It took the largest war in human history to bring about the downfall of Nazism. The invasion of Poland in September 1939 was not intended to provoke a major war; in Hitler’s mind it was another act of expansion, much like the Anschluss with Austria and the Nazi incursion into Czechoslovakia. Hitler believed the British were unwilling to initiate another war and that London would instead seek a second agreement. But within a fortnight of the Polish invasion, France, Britain and several British Empire countries had all declared war on Germany. Since neither Germany or the Allies were prepared for a major conflict, the first months of World War II produced little major fighting outside Poland. Instead, combatant nations prepared themselves by recruiting and mobilising troops, ramping up military production and organising the home front.
This ‘phoney war’, as it became known, ended in April and May 1940, when the Nazis launched a series of invasions across western Europe. More than a million Wehrmacht and SS troops marched into Denmark, Norway, France, Belgium, Luxembourg and the Netherlands. The military forces in these countries defended gallantly but were overrun by the Nazi blitzkrieg, or ‘lightning war’, a form of mechanised warfare that emphasised speed and penetration. By the end of 1940, German forces controlled most of western Europe. They would occupy these countries for four years, installing puppet governments, pillaging their economies, forcing populations to labour, and arresting and deporting Jews and other racial targets.
In mid-1941 Hitler initiated Operation Barbarossa and ordered the invasion of Soviet Russia, less than two years after the signing of the Nazi-Soviet non-aggression pact. Hitler’s decision to strike at Russia was no surprising: it was both the home of his ideological foe, Stalin, and the critical prize in his quest for lebensraum. The timing of Barbarossa, however, proved disastrous. A great number of German troops were still tied up in western Europe and as far afield as Greece and northern Africa. The Soviet invasion not only committed more than a million troops to the Eastern Front, as it became known, it also placed added strains on the German wartime economy. Hitler’s generals had urged him not to order the Soviet invasion until 1943, or 1942 at the earliest, but they were overruled.
Despite these strains in the east, the Nazi war machine remained firmly entrenched in western Europe. Local resistance and partisan groups carried out covert operations against the Nazis, but could not displace them. Pushing the Germans out of western Europe was only achieved by a massive British, French, American and Soviet counter-offensive, launched on June 6th 1944 (‘D-Day’). After one of the largest military build-ups in history, Allied troops were ferried across the English Channel, where they stormed the heavily-fortified beaches of Nazi-occupied France. Despite heavy losses, the Allies breached the German defences and began to pour into Europe. In the east, two years of Operation Barbarossa had proved an unmitigated disaster, costing Germany more than a million men. By the end of 1944, German forces were depleted, divided and in retreat across Europe. The defeat of Nazi Germany was not only inevitable, it was also imminent.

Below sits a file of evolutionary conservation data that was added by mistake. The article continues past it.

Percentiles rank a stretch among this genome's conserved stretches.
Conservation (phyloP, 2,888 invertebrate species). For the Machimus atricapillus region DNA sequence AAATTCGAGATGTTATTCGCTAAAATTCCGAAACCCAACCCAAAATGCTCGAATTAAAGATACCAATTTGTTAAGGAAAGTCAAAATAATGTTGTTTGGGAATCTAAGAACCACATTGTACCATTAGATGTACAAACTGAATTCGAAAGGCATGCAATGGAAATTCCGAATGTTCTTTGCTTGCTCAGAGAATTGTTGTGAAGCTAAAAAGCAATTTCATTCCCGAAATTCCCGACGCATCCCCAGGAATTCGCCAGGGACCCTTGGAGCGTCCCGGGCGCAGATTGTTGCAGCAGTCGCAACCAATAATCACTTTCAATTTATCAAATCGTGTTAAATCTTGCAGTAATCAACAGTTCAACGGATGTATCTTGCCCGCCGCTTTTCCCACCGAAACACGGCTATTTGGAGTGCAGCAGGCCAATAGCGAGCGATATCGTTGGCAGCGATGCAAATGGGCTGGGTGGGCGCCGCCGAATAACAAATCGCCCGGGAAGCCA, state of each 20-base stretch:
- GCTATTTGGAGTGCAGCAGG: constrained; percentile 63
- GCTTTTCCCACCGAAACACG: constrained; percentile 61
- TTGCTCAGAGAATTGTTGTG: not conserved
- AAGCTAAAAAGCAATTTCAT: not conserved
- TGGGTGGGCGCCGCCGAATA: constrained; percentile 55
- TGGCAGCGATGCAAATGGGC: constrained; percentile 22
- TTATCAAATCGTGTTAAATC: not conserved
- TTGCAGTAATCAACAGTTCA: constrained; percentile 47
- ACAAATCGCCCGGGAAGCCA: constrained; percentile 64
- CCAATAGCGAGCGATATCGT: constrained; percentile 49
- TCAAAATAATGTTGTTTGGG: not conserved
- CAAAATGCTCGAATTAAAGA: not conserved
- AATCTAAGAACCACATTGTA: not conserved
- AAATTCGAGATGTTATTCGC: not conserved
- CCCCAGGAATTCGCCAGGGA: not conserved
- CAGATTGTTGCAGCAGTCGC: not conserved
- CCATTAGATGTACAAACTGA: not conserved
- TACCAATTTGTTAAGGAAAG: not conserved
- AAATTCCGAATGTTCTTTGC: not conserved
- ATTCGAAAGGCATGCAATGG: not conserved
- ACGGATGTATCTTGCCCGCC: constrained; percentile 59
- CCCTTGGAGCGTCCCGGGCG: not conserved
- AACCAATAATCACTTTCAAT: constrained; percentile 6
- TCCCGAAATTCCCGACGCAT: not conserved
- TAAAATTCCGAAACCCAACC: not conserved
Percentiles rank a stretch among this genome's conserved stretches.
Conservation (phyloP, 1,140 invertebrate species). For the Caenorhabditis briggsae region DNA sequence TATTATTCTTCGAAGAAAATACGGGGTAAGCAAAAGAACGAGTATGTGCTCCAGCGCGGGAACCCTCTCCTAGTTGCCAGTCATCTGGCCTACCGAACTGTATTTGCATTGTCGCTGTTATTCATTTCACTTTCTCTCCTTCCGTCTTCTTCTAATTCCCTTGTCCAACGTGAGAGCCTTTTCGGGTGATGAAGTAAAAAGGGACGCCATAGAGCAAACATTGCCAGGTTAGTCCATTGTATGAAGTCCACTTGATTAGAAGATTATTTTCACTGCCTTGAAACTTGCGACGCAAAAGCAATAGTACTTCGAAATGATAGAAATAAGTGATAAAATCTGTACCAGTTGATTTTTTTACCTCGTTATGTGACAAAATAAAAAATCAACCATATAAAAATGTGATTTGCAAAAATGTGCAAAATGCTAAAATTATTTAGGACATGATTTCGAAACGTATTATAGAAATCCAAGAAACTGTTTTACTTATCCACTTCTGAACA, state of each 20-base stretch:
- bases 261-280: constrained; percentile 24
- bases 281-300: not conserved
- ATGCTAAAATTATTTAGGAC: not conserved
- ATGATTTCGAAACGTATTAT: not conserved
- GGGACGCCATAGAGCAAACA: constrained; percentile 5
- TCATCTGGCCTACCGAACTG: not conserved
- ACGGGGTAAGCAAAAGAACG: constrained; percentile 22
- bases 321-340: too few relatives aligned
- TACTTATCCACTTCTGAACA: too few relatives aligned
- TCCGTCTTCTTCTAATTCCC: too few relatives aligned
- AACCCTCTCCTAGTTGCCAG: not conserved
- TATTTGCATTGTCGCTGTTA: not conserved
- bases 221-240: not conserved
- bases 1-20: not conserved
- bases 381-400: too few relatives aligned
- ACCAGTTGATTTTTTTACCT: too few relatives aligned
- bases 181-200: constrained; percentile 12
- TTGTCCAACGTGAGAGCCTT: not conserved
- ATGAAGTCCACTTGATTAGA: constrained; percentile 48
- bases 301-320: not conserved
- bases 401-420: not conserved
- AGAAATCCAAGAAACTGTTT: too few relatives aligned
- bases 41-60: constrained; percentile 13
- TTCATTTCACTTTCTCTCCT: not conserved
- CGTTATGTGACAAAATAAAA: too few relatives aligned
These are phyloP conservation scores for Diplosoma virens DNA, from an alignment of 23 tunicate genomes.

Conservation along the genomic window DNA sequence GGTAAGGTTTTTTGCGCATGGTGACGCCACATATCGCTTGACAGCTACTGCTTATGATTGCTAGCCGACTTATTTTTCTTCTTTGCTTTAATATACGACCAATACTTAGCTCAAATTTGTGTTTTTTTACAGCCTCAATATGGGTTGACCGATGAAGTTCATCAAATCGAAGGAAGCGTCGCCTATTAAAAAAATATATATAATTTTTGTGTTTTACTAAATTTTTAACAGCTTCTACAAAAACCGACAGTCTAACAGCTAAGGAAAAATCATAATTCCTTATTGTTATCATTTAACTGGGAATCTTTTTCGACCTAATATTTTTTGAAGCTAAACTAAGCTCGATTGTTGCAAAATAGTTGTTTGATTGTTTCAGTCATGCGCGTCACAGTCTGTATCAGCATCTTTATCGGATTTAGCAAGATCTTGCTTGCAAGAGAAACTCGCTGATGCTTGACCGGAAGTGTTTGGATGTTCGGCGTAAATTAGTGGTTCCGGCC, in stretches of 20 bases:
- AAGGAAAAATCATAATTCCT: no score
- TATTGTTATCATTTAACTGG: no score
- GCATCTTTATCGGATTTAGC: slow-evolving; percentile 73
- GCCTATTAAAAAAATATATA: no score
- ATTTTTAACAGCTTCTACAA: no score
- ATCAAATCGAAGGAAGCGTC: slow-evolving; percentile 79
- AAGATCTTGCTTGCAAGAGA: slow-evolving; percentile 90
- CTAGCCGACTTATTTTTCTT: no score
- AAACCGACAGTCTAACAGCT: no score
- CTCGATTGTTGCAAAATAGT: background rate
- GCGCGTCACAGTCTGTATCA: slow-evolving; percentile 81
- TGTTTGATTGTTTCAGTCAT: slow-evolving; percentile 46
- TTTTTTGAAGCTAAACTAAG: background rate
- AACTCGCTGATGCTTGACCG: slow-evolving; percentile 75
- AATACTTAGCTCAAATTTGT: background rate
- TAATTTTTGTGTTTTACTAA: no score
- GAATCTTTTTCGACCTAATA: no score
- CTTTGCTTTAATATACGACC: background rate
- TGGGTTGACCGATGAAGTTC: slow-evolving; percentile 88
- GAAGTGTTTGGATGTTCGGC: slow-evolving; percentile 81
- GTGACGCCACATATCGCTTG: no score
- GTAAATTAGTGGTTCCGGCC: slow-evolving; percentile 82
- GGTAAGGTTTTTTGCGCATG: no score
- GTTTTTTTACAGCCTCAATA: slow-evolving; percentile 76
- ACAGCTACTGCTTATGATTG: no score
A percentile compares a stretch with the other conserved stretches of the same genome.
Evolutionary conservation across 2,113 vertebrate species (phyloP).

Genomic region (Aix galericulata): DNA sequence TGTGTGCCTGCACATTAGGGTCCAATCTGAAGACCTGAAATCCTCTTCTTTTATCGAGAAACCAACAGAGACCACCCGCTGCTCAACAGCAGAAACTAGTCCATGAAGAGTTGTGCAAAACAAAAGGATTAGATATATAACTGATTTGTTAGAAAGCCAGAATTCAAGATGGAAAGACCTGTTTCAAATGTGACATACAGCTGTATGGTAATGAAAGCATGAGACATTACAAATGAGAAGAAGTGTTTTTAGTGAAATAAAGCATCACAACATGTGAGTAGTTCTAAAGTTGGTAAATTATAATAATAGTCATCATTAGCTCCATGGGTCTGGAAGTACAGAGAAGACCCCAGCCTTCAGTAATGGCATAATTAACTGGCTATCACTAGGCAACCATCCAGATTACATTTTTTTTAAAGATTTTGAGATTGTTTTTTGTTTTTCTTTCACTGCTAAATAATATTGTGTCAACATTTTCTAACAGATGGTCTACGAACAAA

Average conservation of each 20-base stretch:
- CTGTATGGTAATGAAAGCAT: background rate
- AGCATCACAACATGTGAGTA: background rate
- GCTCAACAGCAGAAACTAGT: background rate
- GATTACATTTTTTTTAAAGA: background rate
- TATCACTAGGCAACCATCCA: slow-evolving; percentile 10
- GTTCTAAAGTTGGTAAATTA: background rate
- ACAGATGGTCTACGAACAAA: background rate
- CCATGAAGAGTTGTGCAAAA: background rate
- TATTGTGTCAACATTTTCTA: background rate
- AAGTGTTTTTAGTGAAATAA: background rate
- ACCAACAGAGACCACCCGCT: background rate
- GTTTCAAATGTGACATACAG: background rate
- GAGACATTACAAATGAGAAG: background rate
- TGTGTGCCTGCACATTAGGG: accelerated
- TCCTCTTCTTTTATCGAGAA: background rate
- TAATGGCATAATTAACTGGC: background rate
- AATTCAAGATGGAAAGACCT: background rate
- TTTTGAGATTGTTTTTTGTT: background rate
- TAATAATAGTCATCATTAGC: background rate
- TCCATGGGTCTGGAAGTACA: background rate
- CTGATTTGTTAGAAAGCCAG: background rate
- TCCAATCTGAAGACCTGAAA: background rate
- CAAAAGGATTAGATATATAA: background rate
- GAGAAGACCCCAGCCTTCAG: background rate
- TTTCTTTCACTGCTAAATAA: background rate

Hitler shared the doomed fate of his war machine. His disastrous decision to invade Russia before schedule made him deeply unpopular with many of his generals. In July 1944 a group of Wehrmacht officers attempted to assassinate Hitler by planting a bomb at his feet during an army briefing. Hitler was wounded but survived, however he retreated from public and was rarely seen or heard thereafter. By the dawn of 1945, Hitler and his inner circle were cowered in a fortified bunker beneath the chancellery building in Berlin. As the Soviet Red Army advanced towards the capital, the now-delusional Hitler issued futile battle plans to armies that were incapable of carrying them out. He also handed down a ‘scorched earth’ command, ordering the utter destruction of Germany so that nothing would be left to the Soviet invaders. Mercifully, this order was never carried out.
On April 30th, as Russian troops entered the outskirts of Berlin, Adolf Hitler committed suicide. The leadership of Germany passed to Joseph Goebbels, but within 24 hours he too took his own life. Elsewhere, other Nazi leaders were either in Allied custody or running like fugitives. The German surrender came on May 7th, a week after Hitler’s death. Nazism, the proud and boastful movement of the 1930s, was drawing its final breaths. The Nazis had promised the German people dignity, respect and prosperity – and for a time seemed to deliver on these promises. But their ultimate legacy was a war that had claimed the lives of more than 48 million people, a racial genocide unlike any other in history, and a Germany that was devastated, occupied and torn apart for more than 40 years.
1. Hitler’s invasion of Poland triggered declarations of war from Britain, France and several other nations.
2. In May 1940 the Nazis began the invasion of western Europe, invading and occupying France, Belgium, and others.
3. The conquest of western Europe was followed with an ambitious invasion of Soviet Russia in June 1941.
4. An Allied counter-offensive, beginning June 1944, pushed the Nazis out of western Europe and into retreat.
5. In early 1945 Germany was itself invaded, while Hitler and his inner circle took refuge in Berlin. Hitler committed suicide in April 1945 and the German surrender followed a week after.
This page was written by Jennifer Llewellyn, Jim Southey and Steve Thompson. To reference this page, use the following citation:
J. Llewellyn et al, “The downfall of Nazism”, Alpha History, accessed [today’s date], http://alphahistory.com/nazigermany/downfall-of-nazism/.